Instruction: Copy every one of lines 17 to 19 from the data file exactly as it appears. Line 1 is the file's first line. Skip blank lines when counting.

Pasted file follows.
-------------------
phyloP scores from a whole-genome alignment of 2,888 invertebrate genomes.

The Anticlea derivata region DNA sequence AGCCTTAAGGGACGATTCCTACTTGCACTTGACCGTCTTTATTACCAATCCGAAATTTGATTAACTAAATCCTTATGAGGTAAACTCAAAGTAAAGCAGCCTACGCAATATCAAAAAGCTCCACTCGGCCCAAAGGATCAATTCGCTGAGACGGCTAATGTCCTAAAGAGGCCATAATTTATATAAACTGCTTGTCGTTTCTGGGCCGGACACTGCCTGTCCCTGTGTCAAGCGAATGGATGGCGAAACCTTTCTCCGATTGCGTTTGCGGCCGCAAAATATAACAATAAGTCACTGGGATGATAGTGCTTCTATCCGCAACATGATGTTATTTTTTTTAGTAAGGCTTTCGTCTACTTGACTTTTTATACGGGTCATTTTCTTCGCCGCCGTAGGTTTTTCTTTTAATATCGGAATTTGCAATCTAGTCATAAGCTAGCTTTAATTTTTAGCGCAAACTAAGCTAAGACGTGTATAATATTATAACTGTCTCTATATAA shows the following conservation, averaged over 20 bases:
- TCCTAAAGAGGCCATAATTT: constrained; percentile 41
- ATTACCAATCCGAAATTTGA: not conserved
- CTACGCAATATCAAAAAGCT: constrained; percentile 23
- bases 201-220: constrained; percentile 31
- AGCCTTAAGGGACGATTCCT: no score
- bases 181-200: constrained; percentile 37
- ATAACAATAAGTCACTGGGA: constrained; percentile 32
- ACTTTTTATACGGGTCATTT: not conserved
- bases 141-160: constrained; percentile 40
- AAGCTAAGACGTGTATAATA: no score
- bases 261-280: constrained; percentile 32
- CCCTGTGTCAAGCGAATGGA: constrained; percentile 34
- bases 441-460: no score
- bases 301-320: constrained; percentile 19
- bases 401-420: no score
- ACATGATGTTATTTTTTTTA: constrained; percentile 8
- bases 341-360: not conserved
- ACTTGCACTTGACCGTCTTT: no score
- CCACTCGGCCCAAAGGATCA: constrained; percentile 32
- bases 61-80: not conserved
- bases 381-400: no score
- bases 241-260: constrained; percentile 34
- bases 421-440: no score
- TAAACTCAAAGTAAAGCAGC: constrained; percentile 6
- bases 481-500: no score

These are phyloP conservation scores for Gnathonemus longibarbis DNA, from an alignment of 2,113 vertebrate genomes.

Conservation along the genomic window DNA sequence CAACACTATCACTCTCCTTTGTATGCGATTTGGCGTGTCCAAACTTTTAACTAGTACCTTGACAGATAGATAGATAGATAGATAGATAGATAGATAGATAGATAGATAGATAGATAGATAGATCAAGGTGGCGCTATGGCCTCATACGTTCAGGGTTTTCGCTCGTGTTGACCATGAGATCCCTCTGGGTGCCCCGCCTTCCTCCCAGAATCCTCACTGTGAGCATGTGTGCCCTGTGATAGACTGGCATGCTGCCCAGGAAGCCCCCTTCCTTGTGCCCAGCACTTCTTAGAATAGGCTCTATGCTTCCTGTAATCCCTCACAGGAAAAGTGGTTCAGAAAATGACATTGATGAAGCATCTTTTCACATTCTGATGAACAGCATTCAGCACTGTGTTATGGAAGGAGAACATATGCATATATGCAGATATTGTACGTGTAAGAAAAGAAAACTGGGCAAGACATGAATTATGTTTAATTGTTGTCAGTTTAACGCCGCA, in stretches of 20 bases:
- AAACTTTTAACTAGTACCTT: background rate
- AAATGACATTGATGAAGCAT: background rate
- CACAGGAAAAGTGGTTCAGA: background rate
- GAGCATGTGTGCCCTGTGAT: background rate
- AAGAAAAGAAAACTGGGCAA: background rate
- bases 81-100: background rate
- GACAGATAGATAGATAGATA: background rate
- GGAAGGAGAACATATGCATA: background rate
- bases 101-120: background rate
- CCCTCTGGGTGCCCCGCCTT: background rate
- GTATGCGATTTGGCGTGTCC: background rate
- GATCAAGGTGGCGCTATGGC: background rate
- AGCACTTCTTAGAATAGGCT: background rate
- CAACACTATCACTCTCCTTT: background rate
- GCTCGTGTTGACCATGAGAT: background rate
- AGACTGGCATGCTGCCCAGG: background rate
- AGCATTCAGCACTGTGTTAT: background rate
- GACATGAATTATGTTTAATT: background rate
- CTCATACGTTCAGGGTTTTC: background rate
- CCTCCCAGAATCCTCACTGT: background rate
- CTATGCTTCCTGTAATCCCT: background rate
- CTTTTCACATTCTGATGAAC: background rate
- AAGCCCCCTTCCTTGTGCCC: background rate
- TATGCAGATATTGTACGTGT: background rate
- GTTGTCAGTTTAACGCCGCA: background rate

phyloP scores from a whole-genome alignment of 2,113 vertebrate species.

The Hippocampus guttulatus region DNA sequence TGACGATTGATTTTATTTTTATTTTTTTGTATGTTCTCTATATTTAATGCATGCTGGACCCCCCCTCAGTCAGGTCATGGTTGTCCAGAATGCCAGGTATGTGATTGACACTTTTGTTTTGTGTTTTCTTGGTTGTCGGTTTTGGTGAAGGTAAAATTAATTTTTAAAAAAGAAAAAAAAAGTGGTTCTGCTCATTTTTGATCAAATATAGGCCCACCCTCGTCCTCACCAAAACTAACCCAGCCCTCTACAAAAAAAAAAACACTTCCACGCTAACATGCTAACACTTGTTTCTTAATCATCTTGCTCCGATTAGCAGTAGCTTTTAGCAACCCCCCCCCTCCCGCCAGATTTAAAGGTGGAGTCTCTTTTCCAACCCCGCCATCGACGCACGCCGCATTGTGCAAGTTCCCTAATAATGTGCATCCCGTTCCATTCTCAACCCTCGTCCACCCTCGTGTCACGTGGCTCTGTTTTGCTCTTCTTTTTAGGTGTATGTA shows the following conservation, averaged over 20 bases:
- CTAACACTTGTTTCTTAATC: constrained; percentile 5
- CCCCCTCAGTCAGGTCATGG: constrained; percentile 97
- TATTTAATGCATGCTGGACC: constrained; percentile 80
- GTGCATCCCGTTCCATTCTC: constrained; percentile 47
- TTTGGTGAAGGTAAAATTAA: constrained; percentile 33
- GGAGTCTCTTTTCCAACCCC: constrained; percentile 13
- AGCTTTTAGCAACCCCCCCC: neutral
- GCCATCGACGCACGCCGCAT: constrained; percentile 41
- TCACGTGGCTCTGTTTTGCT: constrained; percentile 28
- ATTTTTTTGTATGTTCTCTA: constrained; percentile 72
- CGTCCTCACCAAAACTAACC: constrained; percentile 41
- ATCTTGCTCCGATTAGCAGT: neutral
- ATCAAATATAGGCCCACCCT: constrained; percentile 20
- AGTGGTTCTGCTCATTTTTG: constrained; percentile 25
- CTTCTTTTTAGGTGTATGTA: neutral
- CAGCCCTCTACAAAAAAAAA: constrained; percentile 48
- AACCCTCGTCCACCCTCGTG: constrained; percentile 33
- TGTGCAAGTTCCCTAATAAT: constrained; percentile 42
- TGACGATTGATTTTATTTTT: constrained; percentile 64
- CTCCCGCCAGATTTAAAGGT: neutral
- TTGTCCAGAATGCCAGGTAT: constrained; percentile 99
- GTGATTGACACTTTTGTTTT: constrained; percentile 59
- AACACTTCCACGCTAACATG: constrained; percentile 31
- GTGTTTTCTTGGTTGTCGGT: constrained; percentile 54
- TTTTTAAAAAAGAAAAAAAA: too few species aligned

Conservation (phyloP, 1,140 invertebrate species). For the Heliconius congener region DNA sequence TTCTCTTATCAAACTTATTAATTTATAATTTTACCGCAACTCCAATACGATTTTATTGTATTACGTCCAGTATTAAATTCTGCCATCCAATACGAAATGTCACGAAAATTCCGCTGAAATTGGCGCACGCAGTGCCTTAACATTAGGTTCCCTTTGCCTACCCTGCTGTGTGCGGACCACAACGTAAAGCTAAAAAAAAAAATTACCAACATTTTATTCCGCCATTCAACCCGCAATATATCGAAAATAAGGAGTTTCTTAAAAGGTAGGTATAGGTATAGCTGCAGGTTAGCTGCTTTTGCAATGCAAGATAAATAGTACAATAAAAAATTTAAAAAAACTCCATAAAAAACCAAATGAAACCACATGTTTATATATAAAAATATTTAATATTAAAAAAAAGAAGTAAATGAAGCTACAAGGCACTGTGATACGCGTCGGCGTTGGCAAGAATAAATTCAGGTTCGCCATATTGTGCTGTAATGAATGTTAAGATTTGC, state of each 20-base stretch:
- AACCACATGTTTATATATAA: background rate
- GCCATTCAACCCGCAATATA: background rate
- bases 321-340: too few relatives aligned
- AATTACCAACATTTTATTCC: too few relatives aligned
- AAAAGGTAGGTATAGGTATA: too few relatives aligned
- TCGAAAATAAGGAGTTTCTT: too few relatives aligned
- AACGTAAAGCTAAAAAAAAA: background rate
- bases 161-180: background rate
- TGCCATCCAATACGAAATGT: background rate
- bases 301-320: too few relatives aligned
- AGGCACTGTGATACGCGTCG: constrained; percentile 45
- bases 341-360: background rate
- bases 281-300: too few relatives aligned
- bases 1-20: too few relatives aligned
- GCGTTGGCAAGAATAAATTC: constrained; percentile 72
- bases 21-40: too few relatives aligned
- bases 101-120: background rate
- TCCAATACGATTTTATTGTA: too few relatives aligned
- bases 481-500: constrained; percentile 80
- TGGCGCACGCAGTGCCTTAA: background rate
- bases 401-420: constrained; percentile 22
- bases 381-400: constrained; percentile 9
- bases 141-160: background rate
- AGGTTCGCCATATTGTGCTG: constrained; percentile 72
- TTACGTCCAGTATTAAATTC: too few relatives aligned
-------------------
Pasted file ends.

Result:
- bases 401-420: no score
- ACATGATGTTATTTTTTTTA: constrained; percentile 8
- bases 341-360: not conserved